Rachel Roy pushes fashion forward, admits she doesn't even recall Project Runwaywinner Gretchen
Public appearances by fashion designers and other celebrities typically include a conveyor belt of people passing by the famous person, asking for an autograph and/or a picture. There’s gushing, fast smiles and often, a large official-looking person with an earpiece standing inches away — just in case.
So, it was all together surprising how friendly Rachel Roy was during her recent stop at Macy’s. The sizeable and attractive crowd got serious face time with Roy, who lingered and even traveled light, with just one assistant and a trusty Diet Coke at her side.
Her Rachel Rachel Roy line for Macy’s looks more like boutique fare than a department store staple, thanks to color and creative draping and it’s meant for women who like affordable, sophisticated fashion with a dash of fun.
“Growing up, Macy’s was the most expensive store in my city. I was that girl who read Vogue and always wanted what was in fashion," Roy says. "I want the women who wear my clothes to feel like an individual and I want them to love what they are wearing."
She launched her contemporary sportswear line with Macy’s in August 2009 after the success of the Rachel Roy New York collection she started in 2005. Her spring 2011 collection embodies her love of fabric manipulation, pitting subdued ruffles against form-fitting bustiers.
Dressed in a long gray dress and boots, the modelesque Roy was set for fall, but her dreamy spring includes bright saturations of color.
“I like feminine but strong and the juxtaposition of hard and soft,” Roy says. She admits she is drawn to trends in other parts of the world that eventually make it the States and she designs according to those directions, not the ones in her own backyard.
Roy is also a mother to two young daughters and has kicked around the idea of designing a kid’s line, but only if she found the right company to partner with. The women who buy her clothes have style-savvy kids who want something fresh, but like many mothers, she shops at stores like Justice for her tween daughter.
“It still feels like fashion for them, you know?” Roy says.
Considering her relatively short term as a national designer, Roy has faithful fans, many of whom, look like her. Impeccably dressed, gorgeous skin, glossy hair and carrying an appetite for success, they took their full 15 seconds and then some with Roy.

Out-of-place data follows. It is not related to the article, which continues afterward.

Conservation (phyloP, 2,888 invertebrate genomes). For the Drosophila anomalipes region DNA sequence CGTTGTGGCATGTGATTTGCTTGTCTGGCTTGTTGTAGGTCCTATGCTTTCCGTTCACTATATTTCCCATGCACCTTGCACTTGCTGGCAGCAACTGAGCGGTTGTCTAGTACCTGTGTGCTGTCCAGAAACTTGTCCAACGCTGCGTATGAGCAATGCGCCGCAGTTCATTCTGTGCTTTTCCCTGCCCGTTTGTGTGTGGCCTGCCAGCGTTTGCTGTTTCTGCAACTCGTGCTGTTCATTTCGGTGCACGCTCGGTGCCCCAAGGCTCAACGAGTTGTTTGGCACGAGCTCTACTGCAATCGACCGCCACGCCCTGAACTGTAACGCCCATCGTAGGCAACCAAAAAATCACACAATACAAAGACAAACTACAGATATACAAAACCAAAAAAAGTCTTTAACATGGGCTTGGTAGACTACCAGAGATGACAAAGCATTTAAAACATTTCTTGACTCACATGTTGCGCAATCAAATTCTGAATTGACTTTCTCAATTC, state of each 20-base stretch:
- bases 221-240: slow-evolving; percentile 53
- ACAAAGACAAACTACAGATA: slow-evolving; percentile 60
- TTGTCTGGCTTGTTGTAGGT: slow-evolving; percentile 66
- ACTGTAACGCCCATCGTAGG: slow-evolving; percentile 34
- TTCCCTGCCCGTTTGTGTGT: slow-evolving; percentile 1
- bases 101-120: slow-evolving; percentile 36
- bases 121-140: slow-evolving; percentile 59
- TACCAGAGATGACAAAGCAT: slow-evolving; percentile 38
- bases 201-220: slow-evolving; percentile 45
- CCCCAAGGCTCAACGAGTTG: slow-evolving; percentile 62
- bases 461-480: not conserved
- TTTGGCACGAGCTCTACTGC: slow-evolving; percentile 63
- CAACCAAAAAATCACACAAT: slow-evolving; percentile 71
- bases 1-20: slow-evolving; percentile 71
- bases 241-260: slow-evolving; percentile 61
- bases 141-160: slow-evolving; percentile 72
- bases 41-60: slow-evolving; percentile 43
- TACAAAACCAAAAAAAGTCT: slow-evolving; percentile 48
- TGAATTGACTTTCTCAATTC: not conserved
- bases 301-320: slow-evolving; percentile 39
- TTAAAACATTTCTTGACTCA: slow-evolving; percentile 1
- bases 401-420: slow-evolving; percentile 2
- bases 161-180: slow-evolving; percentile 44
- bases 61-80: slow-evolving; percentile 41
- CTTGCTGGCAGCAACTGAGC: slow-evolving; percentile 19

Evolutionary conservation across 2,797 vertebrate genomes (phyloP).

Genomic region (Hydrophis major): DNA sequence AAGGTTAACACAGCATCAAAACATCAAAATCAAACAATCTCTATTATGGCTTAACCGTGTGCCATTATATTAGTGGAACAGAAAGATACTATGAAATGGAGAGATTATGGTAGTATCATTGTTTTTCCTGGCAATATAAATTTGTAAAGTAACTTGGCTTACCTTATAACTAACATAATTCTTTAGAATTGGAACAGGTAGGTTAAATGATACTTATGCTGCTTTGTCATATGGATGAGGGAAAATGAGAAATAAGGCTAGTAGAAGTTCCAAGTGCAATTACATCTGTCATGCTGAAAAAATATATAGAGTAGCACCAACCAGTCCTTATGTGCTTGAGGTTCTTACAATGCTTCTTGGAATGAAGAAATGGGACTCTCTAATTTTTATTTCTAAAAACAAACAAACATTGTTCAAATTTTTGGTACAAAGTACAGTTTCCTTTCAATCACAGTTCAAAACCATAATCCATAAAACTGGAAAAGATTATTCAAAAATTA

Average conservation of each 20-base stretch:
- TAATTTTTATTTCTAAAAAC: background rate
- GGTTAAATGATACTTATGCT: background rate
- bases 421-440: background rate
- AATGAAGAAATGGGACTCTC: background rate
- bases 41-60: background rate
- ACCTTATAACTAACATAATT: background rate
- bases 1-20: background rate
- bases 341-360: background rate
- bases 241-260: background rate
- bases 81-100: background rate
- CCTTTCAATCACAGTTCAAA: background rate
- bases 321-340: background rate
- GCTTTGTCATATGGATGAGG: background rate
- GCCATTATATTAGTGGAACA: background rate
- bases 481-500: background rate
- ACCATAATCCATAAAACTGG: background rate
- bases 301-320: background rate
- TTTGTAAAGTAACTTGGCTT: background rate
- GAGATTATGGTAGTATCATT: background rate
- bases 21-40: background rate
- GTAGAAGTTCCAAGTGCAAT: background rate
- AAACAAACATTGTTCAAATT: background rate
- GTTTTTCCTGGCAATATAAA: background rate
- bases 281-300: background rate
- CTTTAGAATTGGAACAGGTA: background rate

“Most people have questions about becoming a designer. Unless you go to design school, you won’t learn how to do this and there are so many ways. I started off working the sales floor and then I got to dress mannequins, which I loved,” Roy says. “It’s about making opportunities in marketing, or buying or public relations.”
Roy has had quite a bit of experience with hopeful designers, most notably on episode eight of this season’s Project Runway.
Because of her schedule, Roy hadn’t seen the season finale and didn’t know who had won. When I told her it was Gretchen Jones, she had no reaction. Not because of any personal feelings about her, but because she had no memory of her on the runway. Ouch.
Roy praised Mondo Guerra and confessed her favorite designer on the episode she guest judged was April Johnston, who favored dark and modern designs and a constant blonde top-knot. Surprisingly too, Roy says she wasn’t opposed at all to Valerie Mayen’s “napkin dress” the way the other judges were.
“I hadn’t seen the designers work like the other judges had, so I didn’t have anything to compare it to, but I like the way she worked with the fabric,” Roy says.
Another high point of her Project Runway stint? When Michael Kors agreed with her designer critiques.
“It was amazing because I felt like, “Yeah, I must be doing something right if Michael Kors agrees with me,’ ” Roy says.
The one point the two designers likely won’t agree is on the direction of fashion. Kors awarded winning honors to Jones, saying her collection was where fashion is going, in part, because it is sellable. Roy’s take is different.
“To push fashion forward, you have to do things that not everybody will understand, but everybody will want to copy,” Roy says. “Fashion doesn’t have to be just one thing."